08/10/2009 05:12 am ET Updated May 25, 2011

Government Health Care? Not a Health Scare

I want my universal health care. I want our country to have a simple system like the Europeans enjoy. Like Katharine Zaleski, I've gotten sick abroad and have been blown away by how easy and cheap it was to be treated by a doctor in Europe. The unchecked greed of America's capitalism has been backed into a corner, we have it on the ropes. It's left our health care system in shambles, so let's finish it off. Profits have no place where people's lives are concerned, where the heartbreak and stress of raising a sick child is concerned.

Lou Carlozo has a healthy, beautiful son, but he lives with the special challenge of Sensory Integration Dysfunction (SID). Lou's insurance, during his 16 years as a reporter for the Chicago Tribune, fought him every step of the way in seeking covered treatment for his son. For, Lou shares this struggle and breaks down the corrupt tactics of the industry:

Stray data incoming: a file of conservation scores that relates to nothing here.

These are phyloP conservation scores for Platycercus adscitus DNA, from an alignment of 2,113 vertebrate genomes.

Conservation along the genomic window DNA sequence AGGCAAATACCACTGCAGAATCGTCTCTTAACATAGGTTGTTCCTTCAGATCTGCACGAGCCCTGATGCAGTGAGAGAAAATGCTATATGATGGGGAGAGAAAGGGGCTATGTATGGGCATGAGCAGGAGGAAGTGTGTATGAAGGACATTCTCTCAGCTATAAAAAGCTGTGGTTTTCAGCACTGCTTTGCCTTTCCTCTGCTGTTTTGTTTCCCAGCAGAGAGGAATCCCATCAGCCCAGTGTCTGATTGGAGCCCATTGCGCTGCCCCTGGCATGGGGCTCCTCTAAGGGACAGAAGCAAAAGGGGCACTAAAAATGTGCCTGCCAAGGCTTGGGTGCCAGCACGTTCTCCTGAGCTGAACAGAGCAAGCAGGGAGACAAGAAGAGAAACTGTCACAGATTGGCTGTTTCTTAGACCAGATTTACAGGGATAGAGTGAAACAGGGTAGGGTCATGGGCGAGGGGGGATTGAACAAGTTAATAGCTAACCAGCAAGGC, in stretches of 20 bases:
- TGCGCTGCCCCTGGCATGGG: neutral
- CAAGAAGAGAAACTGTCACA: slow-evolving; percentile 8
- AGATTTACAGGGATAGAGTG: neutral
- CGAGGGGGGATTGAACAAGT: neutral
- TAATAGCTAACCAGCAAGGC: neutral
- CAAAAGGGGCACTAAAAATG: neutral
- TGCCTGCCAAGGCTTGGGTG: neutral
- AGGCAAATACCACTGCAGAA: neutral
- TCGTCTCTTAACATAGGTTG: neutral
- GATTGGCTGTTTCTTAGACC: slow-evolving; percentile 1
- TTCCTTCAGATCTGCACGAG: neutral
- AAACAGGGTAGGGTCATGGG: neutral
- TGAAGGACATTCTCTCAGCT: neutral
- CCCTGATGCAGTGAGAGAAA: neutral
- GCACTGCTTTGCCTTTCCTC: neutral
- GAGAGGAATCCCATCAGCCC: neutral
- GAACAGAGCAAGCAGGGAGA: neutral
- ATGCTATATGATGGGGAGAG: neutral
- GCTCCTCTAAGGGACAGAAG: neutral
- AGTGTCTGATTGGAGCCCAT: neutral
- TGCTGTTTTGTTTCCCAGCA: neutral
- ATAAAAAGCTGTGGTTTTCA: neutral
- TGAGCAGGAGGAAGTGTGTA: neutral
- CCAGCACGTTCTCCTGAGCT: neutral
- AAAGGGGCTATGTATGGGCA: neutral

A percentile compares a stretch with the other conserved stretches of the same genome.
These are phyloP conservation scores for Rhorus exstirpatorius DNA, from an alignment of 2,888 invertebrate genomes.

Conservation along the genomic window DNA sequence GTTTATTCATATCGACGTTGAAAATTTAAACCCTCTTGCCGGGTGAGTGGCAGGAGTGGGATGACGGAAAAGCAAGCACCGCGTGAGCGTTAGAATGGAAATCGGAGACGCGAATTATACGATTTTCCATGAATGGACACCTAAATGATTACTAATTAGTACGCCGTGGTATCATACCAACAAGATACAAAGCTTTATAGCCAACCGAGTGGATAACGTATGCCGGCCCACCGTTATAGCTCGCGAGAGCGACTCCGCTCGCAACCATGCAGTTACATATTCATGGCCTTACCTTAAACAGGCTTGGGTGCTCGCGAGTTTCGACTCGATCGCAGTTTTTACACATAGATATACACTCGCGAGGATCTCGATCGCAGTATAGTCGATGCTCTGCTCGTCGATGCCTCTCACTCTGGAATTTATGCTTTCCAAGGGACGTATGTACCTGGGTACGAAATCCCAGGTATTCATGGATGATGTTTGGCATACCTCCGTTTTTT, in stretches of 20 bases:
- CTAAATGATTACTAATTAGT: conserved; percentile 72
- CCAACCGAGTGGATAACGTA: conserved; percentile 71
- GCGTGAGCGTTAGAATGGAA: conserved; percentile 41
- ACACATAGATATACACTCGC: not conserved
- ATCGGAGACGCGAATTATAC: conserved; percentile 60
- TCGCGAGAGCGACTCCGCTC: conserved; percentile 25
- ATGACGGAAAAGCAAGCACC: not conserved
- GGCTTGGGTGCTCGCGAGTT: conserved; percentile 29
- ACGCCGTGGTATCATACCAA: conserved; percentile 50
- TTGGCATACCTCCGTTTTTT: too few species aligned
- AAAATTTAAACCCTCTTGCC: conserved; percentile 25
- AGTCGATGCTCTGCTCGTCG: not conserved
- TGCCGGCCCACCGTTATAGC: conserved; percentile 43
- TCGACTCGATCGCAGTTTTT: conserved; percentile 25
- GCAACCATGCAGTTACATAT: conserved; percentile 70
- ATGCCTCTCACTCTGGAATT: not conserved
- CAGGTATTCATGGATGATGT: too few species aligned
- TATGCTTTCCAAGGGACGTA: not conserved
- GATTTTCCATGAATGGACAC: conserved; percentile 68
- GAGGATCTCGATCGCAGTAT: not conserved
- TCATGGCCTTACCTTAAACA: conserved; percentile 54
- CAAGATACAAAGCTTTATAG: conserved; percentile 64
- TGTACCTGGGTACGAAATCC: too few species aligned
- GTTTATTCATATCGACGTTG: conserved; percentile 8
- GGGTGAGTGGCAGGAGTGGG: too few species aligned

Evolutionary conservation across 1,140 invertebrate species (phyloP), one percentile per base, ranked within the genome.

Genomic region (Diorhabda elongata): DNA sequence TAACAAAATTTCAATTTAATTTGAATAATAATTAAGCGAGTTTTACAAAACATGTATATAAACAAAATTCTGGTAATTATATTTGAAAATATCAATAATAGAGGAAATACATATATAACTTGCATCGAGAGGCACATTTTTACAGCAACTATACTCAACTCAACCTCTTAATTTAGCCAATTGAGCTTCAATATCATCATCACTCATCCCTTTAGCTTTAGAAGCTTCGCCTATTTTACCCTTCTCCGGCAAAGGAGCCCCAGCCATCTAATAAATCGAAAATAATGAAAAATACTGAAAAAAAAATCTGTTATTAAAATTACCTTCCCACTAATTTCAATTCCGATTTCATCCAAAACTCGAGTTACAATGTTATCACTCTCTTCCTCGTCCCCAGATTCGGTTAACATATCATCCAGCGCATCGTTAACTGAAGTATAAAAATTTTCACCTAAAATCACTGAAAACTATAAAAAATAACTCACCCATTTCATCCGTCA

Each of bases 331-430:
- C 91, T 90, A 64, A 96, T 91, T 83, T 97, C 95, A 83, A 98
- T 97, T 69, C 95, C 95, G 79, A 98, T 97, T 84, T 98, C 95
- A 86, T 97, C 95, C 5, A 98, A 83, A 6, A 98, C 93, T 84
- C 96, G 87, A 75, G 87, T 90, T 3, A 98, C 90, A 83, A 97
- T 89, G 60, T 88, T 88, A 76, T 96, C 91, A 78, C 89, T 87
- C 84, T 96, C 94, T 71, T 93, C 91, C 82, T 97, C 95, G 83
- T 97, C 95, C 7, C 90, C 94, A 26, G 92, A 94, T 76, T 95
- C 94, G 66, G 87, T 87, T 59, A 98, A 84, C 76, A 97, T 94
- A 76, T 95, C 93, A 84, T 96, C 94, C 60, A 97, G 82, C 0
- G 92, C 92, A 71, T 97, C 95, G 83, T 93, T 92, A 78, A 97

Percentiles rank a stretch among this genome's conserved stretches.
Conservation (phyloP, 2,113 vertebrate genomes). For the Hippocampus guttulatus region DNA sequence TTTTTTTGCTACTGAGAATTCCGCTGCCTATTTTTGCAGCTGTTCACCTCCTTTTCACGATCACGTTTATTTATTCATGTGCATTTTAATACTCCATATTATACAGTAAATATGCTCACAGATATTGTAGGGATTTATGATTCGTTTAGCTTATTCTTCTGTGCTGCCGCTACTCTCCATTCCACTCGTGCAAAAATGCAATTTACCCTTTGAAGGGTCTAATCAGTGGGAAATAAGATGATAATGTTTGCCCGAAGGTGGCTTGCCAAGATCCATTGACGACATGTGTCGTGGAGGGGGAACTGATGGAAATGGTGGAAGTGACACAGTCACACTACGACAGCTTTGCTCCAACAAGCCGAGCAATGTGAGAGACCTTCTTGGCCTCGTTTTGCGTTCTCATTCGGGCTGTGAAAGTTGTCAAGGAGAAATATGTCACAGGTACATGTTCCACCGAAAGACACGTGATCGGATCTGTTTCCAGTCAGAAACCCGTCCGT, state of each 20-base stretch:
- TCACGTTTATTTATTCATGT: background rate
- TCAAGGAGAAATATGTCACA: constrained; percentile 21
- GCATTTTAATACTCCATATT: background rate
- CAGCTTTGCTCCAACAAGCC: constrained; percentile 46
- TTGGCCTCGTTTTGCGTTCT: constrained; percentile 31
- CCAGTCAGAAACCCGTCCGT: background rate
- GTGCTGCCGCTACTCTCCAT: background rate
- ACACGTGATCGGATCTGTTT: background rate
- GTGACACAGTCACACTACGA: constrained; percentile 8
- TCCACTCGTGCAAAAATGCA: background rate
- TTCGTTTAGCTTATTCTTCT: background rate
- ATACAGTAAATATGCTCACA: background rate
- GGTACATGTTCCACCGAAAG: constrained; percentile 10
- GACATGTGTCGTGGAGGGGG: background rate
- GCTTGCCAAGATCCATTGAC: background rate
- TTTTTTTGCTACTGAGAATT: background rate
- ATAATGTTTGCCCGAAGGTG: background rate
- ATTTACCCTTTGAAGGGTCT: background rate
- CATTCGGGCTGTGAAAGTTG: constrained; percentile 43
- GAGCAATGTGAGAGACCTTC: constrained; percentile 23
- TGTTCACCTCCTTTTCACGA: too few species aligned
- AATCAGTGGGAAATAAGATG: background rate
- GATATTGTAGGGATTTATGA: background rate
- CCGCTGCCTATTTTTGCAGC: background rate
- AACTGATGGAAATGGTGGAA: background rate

A lot of people with vested interests in the Way Things Are will likely say some very scary things about health care reform to the American people...As a Chicago Tribune reporter, I heard many people at insurance companies acknowledge off the record that the system is designed to make people give up and pay up. What should be routine claims get denied on a technicality, often on purpose. And so you fight and fight until you either just decide to pay the bill, or maybe reach a compromise you shouldn't have had to reach in the first place.

Lou also shares some interesting history on the battle for universal health care:

The last president to take a stab at universal health care before Bill Clinton? That would be Richard Nixon -- the very, very Republican Richard Nixon. We haven't heard the likes of, say, former Sen. Bill Frist of Tennessee open his mouth on the issue, but you can trust him as far as you can throw him: His family made a fortune in the health care biz under the Way Things Are, and at one point his Hospital Corporation of America (founded with his dad and brother) paid more than $800 million in criminal penalties for Medicare fraud.

To read more of Lou's touching and empowering article, check it out here.